Thursday, February 28, 2013

Halcon P&A's the Lambright H-1

Halcon confirmed today that the Lambright H-1 in Rapides Parish, LA was plugged due to what they describe as the TMS being too thin to establish commercial production.

Halcon's press release:
"The Company currently has approximately 75,000 net acres prospective for the TMS in Louisiana. The first well drilled, the Broadway H1 in Rapides Parish, is currently being completed with a 21 stage frac. The well was drilled to a total measured depth of 19,442 feet with a 5,192 foot effective lateral section. In late January, Halc√≥n spud a stratigraphic test well, the Lambright, located 16 miles northwest of the Broadway 1H in Rapides Parish. This vertical test found the zone too thin for commercial production.  The Company intends to review completion results of the Broadway H1 prior to implementing a development strategy."

In 2011, an infamous Baton Rouge "snake oil salesman" told me "the TMS is a shale play. Geology doesn't matter!".  Wow.  Really?  One of the great aspects of the TMS play is that there are over 800 wells that have penetrated the interval of interest. Well logs, cores, and mudlogs present an excellent opportunity to evaluate and define the "sweetspots" in the play.  These data have been available for many years. In 1997, the Louisiana Geology Survey peformed an evaluation focused on the resistivities of the TMS.

In March, 2011, I posted a white paper on our website regarding resistivity in the TMS.
http://ameliaresources.com/documents/tuscaloosatrend/Amelia%20Resources%20LLC%20WEBSITE%20Tuscaloosa%20Marine%20Shale%20RESISTIVITY%20DISCUSSION%20Mar%202011.pdf

In September, 2011, I provided a detailed post on the Passey Log Analysis Method:
http://tuscaloosatrend.blogspot.com/2011/09/passey-log-analysis-method.html

By utilizing the Passey Log Method across the 800 TMS penetrations in the play, one can map the "sweet spots" very definitively.  The geology defines the "sweet spots".  The drillbit confirms them.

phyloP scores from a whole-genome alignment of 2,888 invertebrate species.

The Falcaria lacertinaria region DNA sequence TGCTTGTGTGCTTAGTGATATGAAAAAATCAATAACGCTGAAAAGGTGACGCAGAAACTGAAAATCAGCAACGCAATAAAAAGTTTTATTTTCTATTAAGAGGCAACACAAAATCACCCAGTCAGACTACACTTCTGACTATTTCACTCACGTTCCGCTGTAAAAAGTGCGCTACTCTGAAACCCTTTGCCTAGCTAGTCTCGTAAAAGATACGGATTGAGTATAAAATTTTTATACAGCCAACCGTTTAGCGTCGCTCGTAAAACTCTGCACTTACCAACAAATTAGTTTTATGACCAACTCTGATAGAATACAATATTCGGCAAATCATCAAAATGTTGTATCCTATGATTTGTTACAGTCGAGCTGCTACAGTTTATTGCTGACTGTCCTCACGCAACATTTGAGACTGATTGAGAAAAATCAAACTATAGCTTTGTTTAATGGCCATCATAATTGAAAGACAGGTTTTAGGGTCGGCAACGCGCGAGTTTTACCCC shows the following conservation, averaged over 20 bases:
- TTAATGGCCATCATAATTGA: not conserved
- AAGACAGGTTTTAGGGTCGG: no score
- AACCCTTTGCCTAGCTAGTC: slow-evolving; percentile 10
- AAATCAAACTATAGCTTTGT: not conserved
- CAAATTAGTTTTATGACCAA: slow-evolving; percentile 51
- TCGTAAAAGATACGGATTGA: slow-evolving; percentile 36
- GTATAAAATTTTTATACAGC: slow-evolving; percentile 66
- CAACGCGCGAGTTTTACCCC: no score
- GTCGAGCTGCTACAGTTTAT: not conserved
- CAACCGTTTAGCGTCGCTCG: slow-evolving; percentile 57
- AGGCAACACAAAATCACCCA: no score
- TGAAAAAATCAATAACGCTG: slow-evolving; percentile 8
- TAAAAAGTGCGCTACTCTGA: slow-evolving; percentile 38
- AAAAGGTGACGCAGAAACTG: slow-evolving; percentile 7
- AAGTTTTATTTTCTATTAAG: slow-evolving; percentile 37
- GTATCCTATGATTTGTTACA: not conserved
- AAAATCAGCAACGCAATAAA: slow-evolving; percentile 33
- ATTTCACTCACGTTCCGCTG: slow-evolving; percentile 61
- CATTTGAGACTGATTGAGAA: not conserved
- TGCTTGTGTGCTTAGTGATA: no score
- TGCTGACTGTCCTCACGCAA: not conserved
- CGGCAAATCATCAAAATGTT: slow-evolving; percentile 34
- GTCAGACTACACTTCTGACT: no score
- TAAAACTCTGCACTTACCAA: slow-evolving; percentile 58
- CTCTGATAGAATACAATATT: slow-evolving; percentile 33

The map below depicts the structure of the base of the TMS and highlights a six well cross section heading from west to east (wells numbered 1-6).  Key wells that are adjacent to the cross section are highlighted.  Below the map is a cross section displaying the wells in the Passey Log Method.  The "blue values" above the well represent the "mean" Delta-Log-R value across the TMS section.  The "red values" above the well present the "feet of Delta-Log-R > 0.9".  Delta-Log-R is a calculated value for total organic carbon (TOC).  A detailed analysis of the wells in the play indicate that 0.9 is a good "cutoff" value defining "high TOC reservoir".  The isopach represents the thickness of the high-TOC reservoir section.  The thicker section should contain larger volumes of producible hydrocarbons.  In summary, "more is better".

The thicknesses of Delta-Log-R depicted on the cross section illustrate a significant change across the play from east to west.  Well #6 near the Encana Anderson 17H/18H wells has a thickness of 110'.  These two wells averaged 1000 boepd.  Well #5 near Encana's Horseshoe Hill 10H-1 is 122' thick.  The HH 10H-1 had an IP30 of 695 boepd and has the flattest decline of all of the producers.  Well #3, near the EOG Dupuy 20H-1, is 30% thinner than the wells to the east.  The Dupuy had an IP30 of 420 boepd.  Well #2, promixal to the Halcon Lambright #1, represents only 39' of Delta-Log-R.  So, yes, I agree with Halcon's announcement today that this is too thin.  Well #1 illustrates continued thinning to the west.

The "mean" values of Delta-Log-R also show a consistent decrease moving from east to west.  This log analysis method presents consistent results across this play.  Well results continue to support its accuracy.  It is a tool that our company has used and continues to use to define the "high graded" areas in this play. For this reason, these maps have not been published and are considered confidential.



The map below is a contour map on the thickness of "Delta-Log-R > 0.9" across the TMS-WEST.  The contours illustrate a consistent and gradual thinning of the "high TOC reservoir" section in the TMS.

The EOG Dupuy 20H-1 and Gauthier 14H-1 might be defining the western limit of the play. Time will tell.  EOG's Fort Polk JV with Indigo will provide the next data point in the TMS-West. I consider that location to be a rank wildcat.  If you follow EOG's success in the Eagle Ford, you have to conclude that one should never doubt their expertise. Very impressive results.

As I always say, I hope the whole trend works because it will be a great boom to my home state of Louisiana.  Good luck to all!






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